Re: Preserve/Conserve

Subject: Re: Preserve/Conserve
From: Ben Kovitz <apteryx -at- CHISP -dot- NET>
Date: Mon, 2 Nov 1998 09:53:39 -0700

Marianne Bowen wrote:

>Which one of these is correct and what is the difference in meaning:
>The original configuration is preserved.
>The original configuration is conserved.

What is the intended meaning? Without that, it's difficult to
say which is "correct".

As is often the case, you might look at entirely different ways
of expressing the meaning rather than just changing one word.
Here are some alternatives to consider, depending on what you're
trying to say:

The original configuration never changes.

Once you've set the configuration, you can never change it.

When you change the configuration, the system saves a copy of
it so you can easily restore it. To restore the original
configuration, see page XX.

Did a programmer write "conserved"? Elisabeth Zakes quoted some
definitions of both of these words, but if a programmer wrote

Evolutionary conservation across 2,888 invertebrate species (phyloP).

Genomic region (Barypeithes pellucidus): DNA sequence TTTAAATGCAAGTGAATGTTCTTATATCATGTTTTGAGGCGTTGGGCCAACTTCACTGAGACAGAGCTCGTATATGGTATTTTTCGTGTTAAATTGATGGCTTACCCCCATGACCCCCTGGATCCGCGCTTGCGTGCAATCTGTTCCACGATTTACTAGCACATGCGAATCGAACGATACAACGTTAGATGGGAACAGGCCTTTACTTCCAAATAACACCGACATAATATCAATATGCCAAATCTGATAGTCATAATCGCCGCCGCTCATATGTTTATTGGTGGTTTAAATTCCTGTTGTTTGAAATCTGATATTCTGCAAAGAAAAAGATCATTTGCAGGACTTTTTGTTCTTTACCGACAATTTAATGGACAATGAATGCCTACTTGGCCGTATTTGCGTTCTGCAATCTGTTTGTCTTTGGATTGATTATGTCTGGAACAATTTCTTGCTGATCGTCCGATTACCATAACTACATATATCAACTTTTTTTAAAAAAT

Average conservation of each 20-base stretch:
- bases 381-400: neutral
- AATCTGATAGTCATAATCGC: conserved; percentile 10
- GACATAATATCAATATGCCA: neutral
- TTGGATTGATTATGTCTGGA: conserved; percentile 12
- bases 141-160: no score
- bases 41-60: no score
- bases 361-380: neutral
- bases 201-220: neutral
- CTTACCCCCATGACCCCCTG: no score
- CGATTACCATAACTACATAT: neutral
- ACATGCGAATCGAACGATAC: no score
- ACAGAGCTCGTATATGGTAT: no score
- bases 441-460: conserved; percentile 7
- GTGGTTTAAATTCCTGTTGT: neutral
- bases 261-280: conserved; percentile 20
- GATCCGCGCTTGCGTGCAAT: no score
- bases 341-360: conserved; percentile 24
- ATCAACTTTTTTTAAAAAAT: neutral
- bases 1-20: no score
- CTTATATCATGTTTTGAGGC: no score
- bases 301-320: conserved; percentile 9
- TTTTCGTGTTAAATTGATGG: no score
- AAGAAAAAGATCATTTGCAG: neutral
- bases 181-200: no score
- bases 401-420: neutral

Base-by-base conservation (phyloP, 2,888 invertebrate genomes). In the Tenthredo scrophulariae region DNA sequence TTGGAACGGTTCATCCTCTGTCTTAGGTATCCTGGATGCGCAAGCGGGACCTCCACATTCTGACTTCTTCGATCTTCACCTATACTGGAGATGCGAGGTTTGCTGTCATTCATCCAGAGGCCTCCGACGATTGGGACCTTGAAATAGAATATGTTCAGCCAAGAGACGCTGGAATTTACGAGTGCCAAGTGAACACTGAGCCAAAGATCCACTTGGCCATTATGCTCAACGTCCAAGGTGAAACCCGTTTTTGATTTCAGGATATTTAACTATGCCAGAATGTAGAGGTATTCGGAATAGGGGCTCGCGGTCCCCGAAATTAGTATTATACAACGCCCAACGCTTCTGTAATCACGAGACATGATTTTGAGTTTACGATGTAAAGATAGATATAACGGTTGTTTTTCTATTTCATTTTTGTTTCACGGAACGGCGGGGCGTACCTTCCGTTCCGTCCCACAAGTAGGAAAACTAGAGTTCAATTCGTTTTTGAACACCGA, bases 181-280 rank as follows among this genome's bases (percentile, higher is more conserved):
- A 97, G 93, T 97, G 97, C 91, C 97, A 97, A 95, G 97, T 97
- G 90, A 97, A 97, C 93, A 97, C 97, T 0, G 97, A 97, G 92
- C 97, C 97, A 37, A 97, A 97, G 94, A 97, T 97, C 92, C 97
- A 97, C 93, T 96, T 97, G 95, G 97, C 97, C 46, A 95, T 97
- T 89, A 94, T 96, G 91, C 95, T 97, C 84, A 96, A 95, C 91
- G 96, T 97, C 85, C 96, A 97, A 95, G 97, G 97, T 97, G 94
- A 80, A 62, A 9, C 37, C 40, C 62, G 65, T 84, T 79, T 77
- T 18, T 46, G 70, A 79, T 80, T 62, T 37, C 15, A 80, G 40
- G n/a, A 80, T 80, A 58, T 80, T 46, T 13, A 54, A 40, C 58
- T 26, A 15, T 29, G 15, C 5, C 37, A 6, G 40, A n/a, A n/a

them, this just goes to show what poor sources dictionaries often
are for understanding what people mean or for writing to be
understood. Many programmers are former physics geeks, and like
to use the terminology of physics. In physics, "conserved" is
the idiom for describing a quantity that remains unchanged by an
action. So, for example, kinetic energy is not conserved during
any but an elastic collision, but total energy (kinetic +
potential) is conserved.

Note the "is conserved" formulation. That's what makes me suspect
that physics envy might be the source of your troublesome
sentence. If so, then completely ignore the programmer's choice
of wording in this case--both alternatives. Ain't no quantity
being conserved, ain't that sort o' thing, ain't physics.

Finally, general good advice: ask a member of the target audience
(a user, if writing a user's manual) to tell you what the
sentence means. If the user's interpretation is not what the
sentence is supposed to mean, then the sentence is "incorrect".
Even if a user understands, you can probably come up with much
clearer wording by listening to either the user or the SME
explain it.

Ben Kovitz <apteryx -at- chisp -dot- net>
Author, _Practical Software Requirements: A Manual of Content & Style_

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